• NHRC is currently led by Justice Arun Mishra, a former Supreme Court judge.

-Source: The Hindu



A recent report titled “Levels and trends in child malnutrition: Joint Child Malnutrition Estimates (JME)” has been released by UNICEF, WHO, and the World Bank Group. According to the report, in 2020, a staggering 18.7% of Indian children suffered from Wasting, a condition resulting from inadequate nutrient intake.


GS II: Health

Dimensions of the Article:

  1. About Malnutrition
  2. Joint Child Malnutrition Estimates (JME)
  3. Key Findings of the Report
  4. WHA global Nutrition Targets

About Malnutrition:

  • Malnutrition refers to deficiencies, excesses, or imbalances in a person’s intake of energy and/or nutrients.
  • Two Broad Groups: The term malnutrition encompasses two main categories of conditions.
    • Undernutrition: This includes stunting (low height for age), wasting (low weight for height), underweight (low weight for age), and micronutrient deficiencies or insufficiencies (lack of vital vitamins and minerals).
    • Overweight and Diet-Related Noncommunicable Diseases: This category includes overweight, obesity, and diet-related noncommunicable diseases such as heart disease, stroke, diabetes, and cancer.
  • Childhood Overweight: Childhood overweight occurs when children’s calorie intake from food and beverages exceeds their energy requirements.

Joint Child Malnutrition Estimates (JME):

  • Purpose: The Joint Child Malnutrition Estimates (JME) group was established in 2011 to address the need for consistent and harmonized child malnutrition estimates.
  • Annual Estimates: The JME group, comprising UNICEF, WHO, and the World Bank, releases yearly estimates for various indicators of child malnutrition, including stunting, overweight, underweight, wasting, and severe wasting.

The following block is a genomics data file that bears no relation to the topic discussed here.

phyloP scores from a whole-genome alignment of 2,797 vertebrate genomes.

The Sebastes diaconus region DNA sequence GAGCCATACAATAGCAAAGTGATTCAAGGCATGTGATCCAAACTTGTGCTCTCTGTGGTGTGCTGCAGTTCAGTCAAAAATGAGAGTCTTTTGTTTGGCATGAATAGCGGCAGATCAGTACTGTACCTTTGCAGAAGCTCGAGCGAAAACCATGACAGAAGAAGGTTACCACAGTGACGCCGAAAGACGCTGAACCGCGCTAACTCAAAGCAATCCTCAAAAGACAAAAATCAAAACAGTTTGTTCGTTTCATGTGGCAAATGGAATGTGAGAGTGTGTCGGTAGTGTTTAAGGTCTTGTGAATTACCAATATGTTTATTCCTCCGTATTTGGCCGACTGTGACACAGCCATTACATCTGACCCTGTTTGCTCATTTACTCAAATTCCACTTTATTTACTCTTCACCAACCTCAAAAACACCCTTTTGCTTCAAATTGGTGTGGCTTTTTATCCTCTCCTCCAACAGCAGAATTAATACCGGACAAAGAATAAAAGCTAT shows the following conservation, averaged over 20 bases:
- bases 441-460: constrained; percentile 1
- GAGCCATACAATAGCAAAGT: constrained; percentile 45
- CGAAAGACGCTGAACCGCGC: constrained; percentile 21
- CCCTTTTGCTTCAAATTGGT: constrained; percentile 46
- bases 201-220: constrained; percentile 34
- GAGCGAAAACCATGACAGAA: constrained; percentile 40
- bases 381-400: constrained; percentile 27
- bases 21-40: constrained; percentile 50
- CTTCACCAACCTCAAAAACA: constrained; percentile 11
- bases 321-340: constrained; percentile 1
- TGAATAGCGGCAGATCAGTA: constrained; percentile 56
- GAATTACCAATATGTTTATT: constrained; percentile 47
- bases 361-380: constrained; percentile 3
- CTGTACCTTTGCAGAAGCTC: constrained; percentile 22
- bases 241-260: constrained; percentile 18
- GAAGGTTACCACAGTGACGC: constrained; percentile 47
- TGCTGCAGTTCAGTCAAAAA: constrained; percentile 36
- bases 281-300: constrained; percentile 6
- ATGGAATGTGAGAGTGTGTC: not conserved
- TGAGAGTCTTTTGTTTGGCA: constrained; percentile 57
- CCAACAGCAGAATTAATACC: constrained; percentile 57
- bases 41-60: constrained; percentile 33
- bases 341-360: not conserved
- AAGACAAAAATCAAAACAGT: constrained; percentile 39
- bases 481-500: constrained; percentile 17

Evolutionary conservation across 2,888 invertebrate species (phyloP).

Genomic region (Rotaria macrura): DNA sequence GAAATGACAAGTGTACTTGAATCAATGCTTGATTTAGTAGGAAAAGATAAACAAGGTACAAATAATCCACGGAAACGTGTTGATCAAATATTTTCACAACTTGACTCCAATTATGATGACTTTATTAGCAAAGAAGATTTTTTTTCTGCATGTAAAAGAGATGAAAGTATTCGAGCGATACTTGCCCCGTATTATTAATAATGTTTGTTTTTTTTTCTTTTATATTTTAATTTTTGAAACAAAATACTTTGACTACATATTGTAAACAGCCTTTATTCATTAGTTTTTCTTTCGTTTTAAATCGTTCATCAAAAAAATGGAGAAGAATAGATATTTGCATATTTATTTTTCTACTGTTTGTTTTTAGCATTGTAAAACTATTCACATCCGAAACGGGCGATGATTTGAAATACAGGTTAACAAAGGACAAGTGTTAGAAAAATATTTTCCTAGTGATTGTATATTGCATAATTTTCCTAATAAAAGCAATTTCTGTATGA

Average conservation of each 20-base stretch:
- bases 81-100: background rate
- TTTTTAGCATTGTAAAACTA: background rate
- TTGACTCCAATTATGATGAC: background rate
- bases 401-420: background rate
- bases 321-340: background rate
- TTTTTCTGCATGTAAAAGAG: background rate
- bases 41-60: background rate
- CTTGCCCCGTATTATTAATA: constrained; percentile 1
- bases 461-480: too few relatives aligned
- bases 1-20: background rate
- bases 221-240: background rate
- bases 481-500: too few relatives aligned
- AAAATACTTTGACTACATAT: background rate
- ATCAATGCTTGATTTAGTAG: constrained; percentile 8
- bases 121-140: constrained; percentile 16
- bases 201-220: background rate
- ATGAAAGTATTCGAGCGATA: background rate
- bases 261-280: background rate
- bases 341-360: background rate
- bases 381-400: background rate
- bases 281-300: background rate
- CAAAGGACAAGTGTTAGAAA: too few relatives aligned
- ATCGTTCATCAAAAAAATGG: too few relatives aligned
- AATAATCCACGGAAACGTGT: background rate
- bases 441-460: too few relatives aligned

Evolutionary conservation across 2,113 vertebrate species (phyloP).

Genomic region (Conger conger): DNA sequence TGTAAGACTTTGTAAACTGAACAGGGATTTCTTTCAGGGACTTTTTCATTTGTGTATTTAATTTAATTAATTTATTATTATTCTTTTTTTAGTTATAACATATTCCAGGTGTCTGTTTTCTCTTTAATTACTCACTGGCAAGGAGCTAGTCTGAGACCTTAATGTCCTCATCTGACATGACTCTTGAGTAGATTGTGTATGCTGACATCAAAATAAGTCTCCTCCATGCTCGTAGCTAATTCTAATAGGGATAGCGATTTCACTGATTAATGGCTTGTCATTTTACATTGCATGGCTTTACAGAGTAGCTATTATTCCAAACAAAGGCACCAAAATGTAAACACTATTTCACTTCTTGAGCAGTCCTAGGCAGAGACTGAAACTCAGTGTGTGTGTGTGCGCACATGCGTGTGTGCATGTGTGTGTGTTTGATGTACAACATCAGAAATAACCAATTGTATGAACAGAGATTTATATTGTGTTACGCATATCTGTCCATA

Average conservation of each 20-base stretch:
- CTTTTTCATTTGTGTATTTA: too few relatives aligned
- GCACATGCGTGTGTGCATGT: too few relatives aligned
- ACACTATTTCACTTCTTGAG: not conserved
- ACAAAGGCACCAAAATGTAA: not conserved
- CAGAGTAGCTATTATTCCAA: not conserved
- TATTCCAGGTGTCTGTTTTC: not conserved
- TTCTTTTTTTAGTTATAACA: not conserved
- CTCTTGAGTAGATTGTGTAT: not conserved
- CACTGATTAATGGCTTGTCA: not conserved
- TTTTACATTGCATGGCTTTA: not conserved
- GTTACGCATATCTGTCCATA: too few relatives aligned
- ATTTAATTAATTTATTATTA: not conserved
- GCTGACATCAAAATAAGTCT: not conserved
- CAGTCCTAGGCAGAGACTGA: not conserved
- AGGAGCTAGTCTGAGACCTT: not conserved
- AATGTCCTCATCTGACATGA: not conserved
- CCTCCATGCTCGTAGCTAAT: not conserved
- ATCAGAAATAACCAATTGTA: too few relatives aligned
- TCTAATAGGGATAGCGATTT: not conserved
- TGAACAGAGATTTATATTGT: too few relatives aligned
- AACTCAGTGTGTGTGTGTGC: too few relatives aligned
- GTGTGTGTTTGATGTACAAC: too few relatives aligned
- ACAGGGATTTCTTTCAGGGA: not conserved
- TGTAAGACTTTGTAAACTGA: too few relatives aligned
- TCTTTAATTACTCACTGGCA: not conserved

• Indicator Descriptions: These estimates provide insights into the prevalence and patterns of both undernutrition and overnutrition by assessing indicators such as stunting, wasting, overweight, and underweight.
  • Regular Updates: The UNICEF-WHO-WB Joint Child Malnutrition Estimates inter-agency group regularly updates global and regional estimates, offering information on prevalence and numbers for each indicator.
  • 2023 Edition: The latest edition includes global and regional trends for all mentioned indicators, along with country-level modelled estimates specifically for stunting and overweight.

Key Findings of the Report:


  • India’s Contribution: Half of all children with wasting worldwide are in India.
  • Global Impact: In 2022, an estimated 45 million children under the age of five (6.8%) globally experienced wasting, with 13.6 million suffering from severe wasting.
  • Regional Distribution: Over three-quarters of children with severe wasting reside in Asia, and another 22% are in Africa.


  • India’s Progress: India’s stunting rate decreased from 41.6% in 2012 to 31.7% in 2022.
  • Global Impact: In 2022, approximately 148.1 million children under the age of five were affected by stunting.
  • Regional Distribution: The majority of affected children lived in Asia (52% of the global share) and Africa.


  • Global Overweight Figures: Globally, there are 37 million children under the age of five who are overweight, a rise of nearly four million since 2000.
  • India’s Overweight Rate: India had an overweight percentage of 2.8% in 2022, compared to 2.2% in 2012.